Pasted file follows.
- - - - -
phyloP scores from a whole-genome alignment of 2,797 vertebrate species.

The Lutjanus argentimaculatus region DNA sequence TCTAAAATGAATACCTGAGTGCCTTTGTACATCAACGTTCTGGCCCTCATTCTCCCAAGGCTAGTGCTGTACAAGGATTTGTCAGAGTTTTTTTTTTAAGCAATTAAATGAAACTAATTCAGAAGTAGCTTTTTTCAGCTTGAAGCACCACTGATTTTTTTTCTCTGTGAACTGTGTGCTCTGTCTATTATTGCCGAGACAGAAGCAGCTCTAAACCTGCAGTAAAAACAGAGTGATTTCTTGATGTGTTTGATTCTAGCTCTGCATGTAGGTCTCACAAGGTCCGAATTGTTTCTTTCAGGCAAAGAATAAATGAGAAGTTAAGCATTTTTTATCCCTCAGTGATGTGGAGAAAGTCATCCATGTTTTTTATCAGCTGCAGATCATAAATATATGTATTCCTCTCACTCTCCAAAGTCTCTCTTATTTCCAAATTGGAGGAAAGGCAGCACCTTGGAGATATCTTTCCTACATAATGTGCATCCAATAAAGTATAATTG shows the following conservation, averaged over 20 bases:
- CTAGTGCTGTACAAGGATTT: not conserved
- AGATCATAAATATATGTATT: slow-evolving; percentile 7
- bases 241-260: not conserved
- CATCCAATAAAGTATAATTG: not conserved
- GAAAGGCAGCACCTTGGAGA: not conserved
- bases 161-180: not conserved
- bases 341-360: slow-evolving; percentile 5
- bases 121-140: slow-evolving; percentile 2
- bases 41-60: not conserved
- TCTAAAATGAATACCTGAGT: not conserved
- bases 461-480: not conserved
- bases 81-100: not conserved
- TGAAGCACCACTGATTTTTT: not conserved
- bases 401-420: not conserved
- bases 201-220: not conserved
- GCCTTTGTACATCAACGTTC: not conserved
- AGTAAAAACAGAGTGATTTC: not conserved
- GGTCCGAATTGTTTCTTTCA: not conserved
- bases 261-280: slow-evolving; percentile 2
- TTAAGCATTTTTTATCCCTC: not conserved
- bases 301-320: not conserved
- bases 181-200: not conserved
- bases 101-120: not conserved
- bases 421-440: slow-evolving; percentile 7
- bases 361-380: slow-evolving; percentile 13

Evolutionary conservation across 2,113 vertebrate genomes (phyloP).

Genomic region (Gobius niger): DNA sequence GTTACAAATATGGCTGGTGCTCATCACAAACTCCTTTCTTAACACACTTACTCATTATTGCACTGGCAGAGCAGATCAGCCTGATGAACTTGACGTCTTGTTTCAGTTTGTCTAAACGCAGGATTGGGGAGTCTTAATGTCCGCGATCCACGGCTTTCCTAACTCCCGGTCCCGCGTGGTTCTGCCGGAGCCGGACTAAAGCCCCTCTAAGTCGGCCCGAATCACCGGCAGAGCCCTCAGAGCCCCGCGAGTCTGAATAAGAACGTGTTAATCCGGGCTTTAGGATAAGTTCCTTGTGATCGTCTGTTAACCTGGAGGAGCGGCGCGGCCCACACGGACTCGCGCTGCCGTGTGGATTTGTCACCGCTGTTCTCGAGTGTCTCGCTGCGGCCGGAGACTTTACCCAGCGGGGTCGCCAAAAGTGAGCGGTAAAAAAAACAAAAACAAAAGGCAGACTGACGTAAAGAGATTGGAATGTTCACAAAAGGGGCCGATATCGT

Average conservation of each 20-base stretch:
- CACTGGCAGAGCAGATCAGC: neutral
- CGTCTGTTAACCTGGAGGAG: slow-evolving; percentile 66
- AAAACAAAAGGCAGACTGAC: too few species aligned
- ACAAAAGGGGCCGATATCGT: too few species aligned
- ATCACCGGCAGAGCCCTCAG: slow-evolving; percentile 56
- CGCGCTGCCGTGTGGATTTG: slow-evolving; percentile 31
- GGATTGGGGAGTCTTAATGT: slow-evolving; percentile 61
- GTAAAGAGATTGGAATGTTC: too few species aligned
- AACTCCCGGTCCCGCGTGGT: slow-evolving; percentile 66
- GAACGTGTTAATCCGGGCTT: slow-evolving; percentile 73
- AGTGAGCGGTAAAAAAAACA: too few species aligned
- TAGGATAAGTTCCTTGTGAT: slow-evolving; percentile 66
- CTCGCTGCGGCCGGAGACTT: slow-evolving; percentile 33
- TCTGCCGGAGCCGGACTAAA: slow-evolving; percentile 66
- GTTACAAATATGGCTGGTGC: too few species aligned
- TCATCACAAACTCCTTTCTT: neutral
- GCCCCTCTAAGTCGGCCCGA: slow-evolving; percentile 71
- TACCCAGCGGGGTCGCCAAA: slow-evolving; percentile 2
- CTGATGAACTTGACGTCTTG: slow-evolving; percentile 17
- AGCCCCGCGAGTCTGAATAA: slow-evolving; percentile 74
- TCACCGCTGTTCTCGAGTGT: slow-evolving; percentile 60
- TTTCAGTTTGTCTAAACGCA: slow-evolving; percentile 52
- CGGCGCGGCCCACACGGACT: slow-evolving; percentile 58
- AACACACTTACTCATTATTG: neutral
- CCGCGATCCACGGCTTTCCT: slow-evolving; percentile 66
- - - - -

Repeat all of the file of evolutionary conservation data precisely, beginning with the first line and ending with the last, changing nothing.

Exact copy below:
phyloP scores from a whole-genome alignment of 2,797 vertebrate species.

The Lutjanus argentimaculatus region DNA sequence TCTAAAATGAATACCTGAGTGCCTTTGTACATCAACGTTCTGGCCCTCATTCTCCCAAGGCTAGTGCTGTACAAGGATTTGTCAGAGTTTTTTTTTTAAGCAATTAAATGAAACTAATTCAGAAGTAGCTTTTTTCAGCTTGAAGCACCACTGATTTTTTTTCTCTGTGAACTGTGTGCTCTGTCTATTATTGCCGAGACAGAAGCAGCTCTAAACCTGCAGTAAAAACAGAGTGATTTCTTGATGTGTTTGATTCTAGCTCTGCATGTAGGTCTCACAAGGTCCGAATTGTTTCTTTCAGGCAAAGAATAAATGAGAAGTTAAGCATTTTTTATCCCTCAGTGATGTGGAGAAAGTCATCCATGTTTTTTATCAGCTGCAGATCATAAATATATGTATTCCTCTCACTCTCCAAAGTCTCTCTTATTTCCAAATTGGAGGAAAGGCAGCACCTTGGAGATATCTTTCCTACATAATGTGCATCCAATAAAGTATAATTG shows the following conservation, averaged over 20 bases:
- CTAGTGCTGTACAAGGATTT: not conserved
- AGATCATAAATATATGTATT: slow-evolving; percentile 7
- bases 241-260: not conserved
- CATCCAATAAAGTATAATTG: not conserved
- GAAAGGCAGCACCTTGGAGA: not conserved
- bases 161-180: not conserved
- bases 341-360: slow-evolving; percentile 5
- bases 121-140: slow-evolving; percentile 2
- bases 41-60: not conserved
- TCTAAAATGAATACCTGAGT: not conserved
- bases 461-480: not conserved
- bases 81-100: not conserved
- TGAAGCACCACTGATTTTTT: not conserved
- bases 401-420: not conserved
- bases 201-220: not conserved
- GCCTTTGTACATCAACGTTC: not conserved
- AGTAAAAACAGAGTGATTTC: not conserved
- GGTCCGAATTGTTTCTTTCA: not conserved
- bases 261-280: slow-evolving; percentile 2
- TTAAGCATTTTTTATCCCTC: not conserved
- bases 301-320: not conserved
- bases 181-200: not conserved
- bases 101-120: not conserved
- bases 421-440: slow-evolving; percentile 7
- bases 361-380: slow-evolving; percentile 13

Evolutionary conservation across 2,113 vertebrate genomes (phyloP).

Genomic region (Gobius niger): DNA sequence GTTACAAATATGGCTGGTGCTCATCACAAACTCCTTTCTTAACACACTTACTCATTATTGCACTGGCAGAGCAGATCAGCCTGATGAACTTGACGTCTTGTTTCAGTTTGTCTAAACGCAGGATTGGGGAGTCTTAATGTCCGCGATCCACGGCTTTCCTAACTCCCGGTCCCGCGTGGTTCTGCCGGAGCCGGACTAAAGCCCCTCTAAGTCGGCCCGAATCACCGGCAGAGCCCTCAGAGCCCCGCGAGTCTGAATAAGAACGTGTTAATCCGGGCTTTAGGATAAGTTCCTTGTGATCGTCTGTTAACCTGGAGGAGCGGCGCGGCCCACACGGACTCGCGCTGCCGTGTGGATTTGTCACCGCTGTTCTCGAGTGTCTCGCTGCGGCCGGAGACTTTACCCAGCGGGGTCGCCAAAAGTGAGCGGTAAAAAAAACAAAAACAAAAGGCAGACTGACGTAAAGAGATTGGAATGTTCACAAAAGGGGCCGATATCGT

Average conservation of each 20-base stretch:
- CACTGGCAGAGCAGATCAGC: neutral
- CGTCTGTTAACCTGGAGGAG: slow-evolving; percentile 66
- AAAACAAAAGGCAGACTGAC: too few species aligned
- ACAAAAGGGGCCGATATCGT: too few species aligned
- ATCACCGGCAGAGCCCTCAG: slow-evolving; percentile 56
- CGCGCTGCCGTGTGGATTTG: slow-evolving; percentile 31
- GGATTGGGGAGTCTTAATGT: slow-evolving; percentile 61
- GTAAAGAGATTGGAATGTTC: too few species aligned
- AACTCCCGGTCCCGCGTGGT: slow-evolving; percentile 66
- GAACGTGTTAATCCGGGCTT: slow-evolving; percentile 73
- AGTGAGCGGTAAAAAAAACA: too few species aligned
- TAGGATAAGTTCCTTGTGAT: slow-evolving; percentile 66
- CTCGCTGCGGCCGGAGACTT: slow-evolving; percentile 33
- TCTGCCGGAGCCGGACTAAA: slow-evolving; percentile 66
- GTTACAAATATGGCTGGTGC: too few species aligned
- TCATCACAAACTCCTTTCTT: neutral
- GCCCCTCTAAGTCGGCCCGA: slow-evolving; percentile 71
- TACCCAGCGGGGTCGCCAAA: slow-evolving; percentile 2
- CTGATGAACTTGACGTCTTG: slow-evolving; percentile 17
- AGCCCCGCGAGTCTGAATAA: slow-evolving; percentile 74
- TCACCGCTGTTCTCGAGTGT: slow-evolving; percentile 60
- TTTCAGTTTGTCTAAACGCA: slow-evolving; percentile 52
- CGGCGCGGCCCACACGGACT: slow-evolving; percentile 58
- AACACACTTACTCATTATTG: neutral
- CCGCGATCCACGGCTTTCCT: slow-evolving; percentile 66